Using RX 6 and Ozone 7 on "Triple Platinum" by Rick Ross ft. Scrilla

by Jon Simmons

August 1, 2017

Salem Psalms in studio

Amond Jackson, Chief Engineer at Salem Psalms Studios

Atlanta, Georgia has given rise to many of the most listened-to rappers of the last two decades. From André 3000 and Big Boi to Ludacris and T.I., along with newcomers like Raury and Migos, Atlanta is continuously fostering new hip-hop talent.

But as much as we think of rappers as the city’s top hip-hop exports, we’d be remiss to not include the top-notch production and engineering work that goes down in The ATL.

Amond Jackson, Chief Engineer at Salem Psalms Studios in Atlanta, works with some of the best rappers and producers in Atlanta-born hip-hop: Killer Mike, CeeLo Green, Yung Joc to name a few, as well as others from outside city limits like Raekwon the Chef (of Wu Tang Clan) and STREETRUNNER.

We caught up with Jackson and asked him how he used RX 6 and Ozone 7 on "Triple Platinum" by Rick Ross ft. Scrilla (produced by The Olympiks and Analogic).

“As an engineer, it's my goal to bring the artist’s or producer's vision to life while maintaining the fragile balance between creativity and what is sonically translatable through multiple listening formats. iZotope RX helps me do that every time.” —Amond Jackson, Chief Engineer, Salem Psalms Studios

How Amond Jackson Used RX 6 and Ozone 7 on "Triple Platinum"

"Rick Ross had already picked up the instrumental for his first Epic Records album release Rather You Than Me. The Olympiks, a brilliant production team, sent me the instrumental to mix before they turned in the final record.

"One of the first challenges I encountered was the kick drum. While it was the perfect tone, there was a subtle distortion that was clashing with the rest of the track. It was occupying too much room in the stereo field and was going to make it difficult for the vocals to breathe. Rather than asking the producers for a different kick drum, I removed the distortion with RX De-crackle without negative effects on the feel of the kick.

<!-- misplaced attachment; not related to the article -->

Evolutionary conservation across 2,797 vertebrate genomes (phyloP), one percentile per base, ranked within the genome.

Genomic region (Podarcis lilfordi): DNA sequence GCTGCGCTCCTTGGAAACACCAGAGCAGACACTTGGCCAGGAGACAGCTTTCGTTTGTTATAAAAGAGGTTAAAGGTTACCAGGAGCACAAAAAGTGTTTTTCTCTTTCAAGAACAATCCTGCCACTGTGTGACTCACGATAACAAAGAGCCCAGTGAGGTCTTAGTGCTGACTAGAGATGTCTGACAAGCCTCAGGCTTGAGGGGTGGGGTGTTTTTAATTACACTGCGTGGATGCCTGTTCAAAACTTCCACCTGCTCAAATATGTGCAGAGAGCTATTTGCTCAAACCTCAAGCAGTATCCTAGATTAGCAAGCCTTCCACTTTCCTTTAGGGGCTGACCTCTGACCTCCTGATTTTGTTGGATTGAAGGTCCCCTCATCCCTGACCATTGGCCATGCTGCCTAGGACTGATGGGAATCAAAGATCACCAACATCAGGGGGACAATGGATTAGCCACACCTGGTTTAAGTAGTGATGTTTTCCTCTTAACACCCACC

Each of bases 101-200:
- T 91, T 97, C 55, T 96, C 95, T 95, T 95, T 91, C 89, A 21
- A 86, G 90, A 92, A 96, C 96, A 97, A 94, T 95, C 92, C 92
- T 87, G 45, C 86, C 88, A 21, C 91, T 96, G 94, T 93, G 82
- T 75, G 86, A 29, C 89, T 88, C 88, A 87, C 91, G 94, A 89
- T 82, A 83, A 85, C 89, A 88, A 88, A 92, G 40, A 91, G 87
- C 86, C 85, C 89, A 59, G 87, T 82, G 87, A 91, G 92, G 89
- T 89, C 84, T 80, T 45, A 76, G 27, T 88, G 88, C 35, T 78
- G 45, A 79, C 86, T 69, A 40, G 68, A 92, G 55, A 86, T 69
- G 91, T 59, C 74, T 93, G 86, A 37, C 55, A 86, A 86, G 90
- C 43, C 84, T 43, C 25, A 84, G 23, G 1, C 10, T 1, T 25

"Next, I counter-EQ'd it with Ozone 7’s EQ, pulling out frequencies that wouldn't have been possible with the distortion present. Distortion is important for character, and as counter-intuitive as it sounds, it’s often necessary for clarity. Sometimes, though, prior to a professional track mix, distortion is used more aggressively than it should be because some elements of the composition don't cut through well without it.

"Once the song's instrumentation has been processed through the vagaries of my bizarre mix brain, the track can breathe more. It usually opens the track up and creates lots of opportunities for the most moody parts of the song to have enough room to be fully experienced. That’s when all the beautiful details of the producer's composition can come to life and be appreciated by the listener. They can emotionally connect to the song more effortlessly.

"In my mind, it isn't ever the producer's job to create a perfect mix. It's their job to make a dope wave for an artist to vibe and create to. That’s how masterpieces are born. I enjoy giving the producers and artists I mix for the freedom to create without having to worry so much about the technicalities. That’s what I'm here for. As an engineer, it's my goal to bring the artist’s or producer's vision to life while maintaining the fragile balance between creativity and what is sonically translatable through multiple listening formats. iZotope RX helps me do that every time."

Check out RX 6 and Ozone 7 for yourself. Want to read more "behind the song" interviews with musicians and producers? Sign up for our weekly newsletter: